Fatal Beak Disorder Spreading Among Birds

Scientists have uncovered a fascinating new clue in the global mystery surrounding wild birds with grossly deformed beaks. A team of researchers from the California Academy of Sciences, University of California San Francisco (UCSF), and the U.S. Geological Survey (USGS) have identified a novel virus that has been linked to Avian Keratin Disorder (AKD), a disease responsible for debilitating beak overgrowth and whose cause has remained elusive despite more than a decade of research. This new virus–identified from Alaska and the Pacific Northwest–is being investigated as a potential cause of AKD and represents a critical step in understanding the emergence of this disease in wild bird populations around the world. The results are published in the journalĀ mBio.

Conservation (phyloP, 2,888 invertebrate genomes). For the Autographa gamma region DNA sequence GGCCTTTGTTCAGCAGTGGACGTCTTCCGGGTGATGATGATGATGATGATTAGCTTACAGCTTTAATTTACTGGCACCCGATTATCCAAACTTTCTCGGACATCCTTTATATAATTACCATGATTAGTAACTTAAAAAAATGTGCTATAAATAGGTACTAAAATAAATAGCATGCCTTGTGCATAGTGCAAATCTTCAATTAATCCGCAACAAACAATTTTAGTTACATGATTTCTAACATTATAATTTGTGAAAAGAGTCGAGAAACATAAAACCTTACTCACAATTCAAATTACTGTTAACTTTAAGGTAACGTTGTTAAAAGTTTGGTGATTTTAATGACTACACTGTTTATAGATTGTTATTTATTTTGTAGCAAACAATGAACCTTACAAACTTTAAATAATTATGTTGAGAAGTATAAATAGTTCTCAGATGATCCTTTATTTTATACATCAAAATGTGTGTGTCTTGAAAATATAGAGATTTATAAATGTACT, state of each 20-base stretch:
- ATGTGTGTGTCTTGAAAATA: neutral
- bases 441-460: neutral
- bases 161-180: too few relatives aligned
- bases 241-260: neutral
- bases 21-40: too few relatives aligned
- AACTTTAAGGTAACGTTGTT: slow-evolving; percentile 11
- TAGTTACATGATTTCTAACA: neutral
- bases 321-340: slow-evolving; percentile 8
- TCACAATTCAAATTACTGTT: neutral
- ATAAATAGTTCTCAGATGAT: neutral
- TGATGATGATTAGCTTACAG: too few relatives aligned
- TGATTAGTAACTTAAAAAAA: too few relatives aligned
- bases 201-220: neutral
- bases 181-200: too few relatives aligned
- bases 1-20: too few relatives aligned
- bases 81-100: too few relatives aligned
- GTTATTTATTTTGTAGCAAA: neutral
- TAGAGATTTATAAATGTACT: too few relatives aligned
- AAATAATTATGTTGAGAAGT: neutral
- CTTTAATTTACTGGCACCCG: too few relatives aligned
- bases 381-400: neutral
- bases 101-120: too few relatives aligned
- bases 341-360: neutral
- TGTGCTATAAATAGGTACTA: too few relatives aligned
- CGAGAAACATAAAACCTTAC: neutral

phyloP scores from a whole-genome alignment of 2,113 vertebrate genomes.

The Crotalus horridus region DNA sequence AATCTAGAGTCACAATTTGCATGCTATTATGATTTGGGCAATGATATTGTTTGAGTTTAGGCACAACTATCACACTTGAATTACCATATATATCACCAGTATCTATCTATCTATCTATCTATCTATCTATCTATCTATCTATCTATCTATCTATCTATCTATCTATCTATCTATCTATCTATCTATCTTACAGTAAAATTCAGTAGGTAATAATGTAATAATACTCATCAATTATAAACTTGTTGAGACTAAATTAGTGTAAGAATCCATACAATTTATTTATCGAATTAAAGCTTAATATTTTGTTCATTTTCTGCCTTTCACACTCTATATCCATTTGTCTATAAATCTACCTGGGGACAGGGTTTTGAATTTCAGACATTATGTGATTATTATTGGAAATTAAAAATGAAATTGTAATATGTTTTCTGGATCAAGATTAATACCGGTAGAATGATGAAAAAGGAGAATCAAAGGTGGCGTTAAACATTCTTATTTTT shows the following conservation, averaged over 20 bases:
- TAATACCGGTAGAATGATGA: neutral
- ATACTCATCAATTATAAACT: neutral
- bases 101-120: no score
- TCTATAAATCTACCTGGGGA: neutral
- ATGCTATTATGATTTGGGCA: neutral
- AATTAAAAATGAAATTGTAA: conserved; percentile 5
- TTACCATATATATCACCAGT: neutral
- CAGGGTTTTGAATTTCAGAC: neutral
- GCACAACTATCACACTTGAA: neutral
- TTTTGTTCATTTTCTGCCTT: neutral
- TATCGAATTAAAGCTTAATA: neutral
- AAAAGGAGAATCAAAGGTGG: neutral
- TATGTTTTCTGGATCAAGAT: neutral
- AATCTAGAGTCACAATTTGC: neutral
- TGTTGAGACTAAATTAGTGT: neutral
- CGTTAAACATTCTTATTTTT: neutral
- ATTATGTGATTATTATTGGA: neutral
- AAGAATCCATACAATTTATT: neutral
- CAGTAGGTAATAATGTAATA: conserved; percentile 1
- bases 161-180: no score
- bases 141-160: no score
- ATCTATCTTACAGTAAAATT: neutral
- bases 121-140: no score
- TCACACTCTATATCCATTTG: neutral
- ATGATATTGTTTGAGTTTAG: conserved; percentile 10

“Take one look at a bird suffering from Avian Keratin Disorder, and you’ll understand the importance of stopping its spread,” says Jack Dumbacher, co-author and Academy curator of ornithology and mammalogy. “Birds must be able to feed themselves and preen their plumage by carefully spreading waterproofing oils on their feathers. When deformed beaks restrict them from these life-giving activities, birds become cold, hungry, and often die. We’re trying to understand the causes, origins, and distribution of this disorder.”

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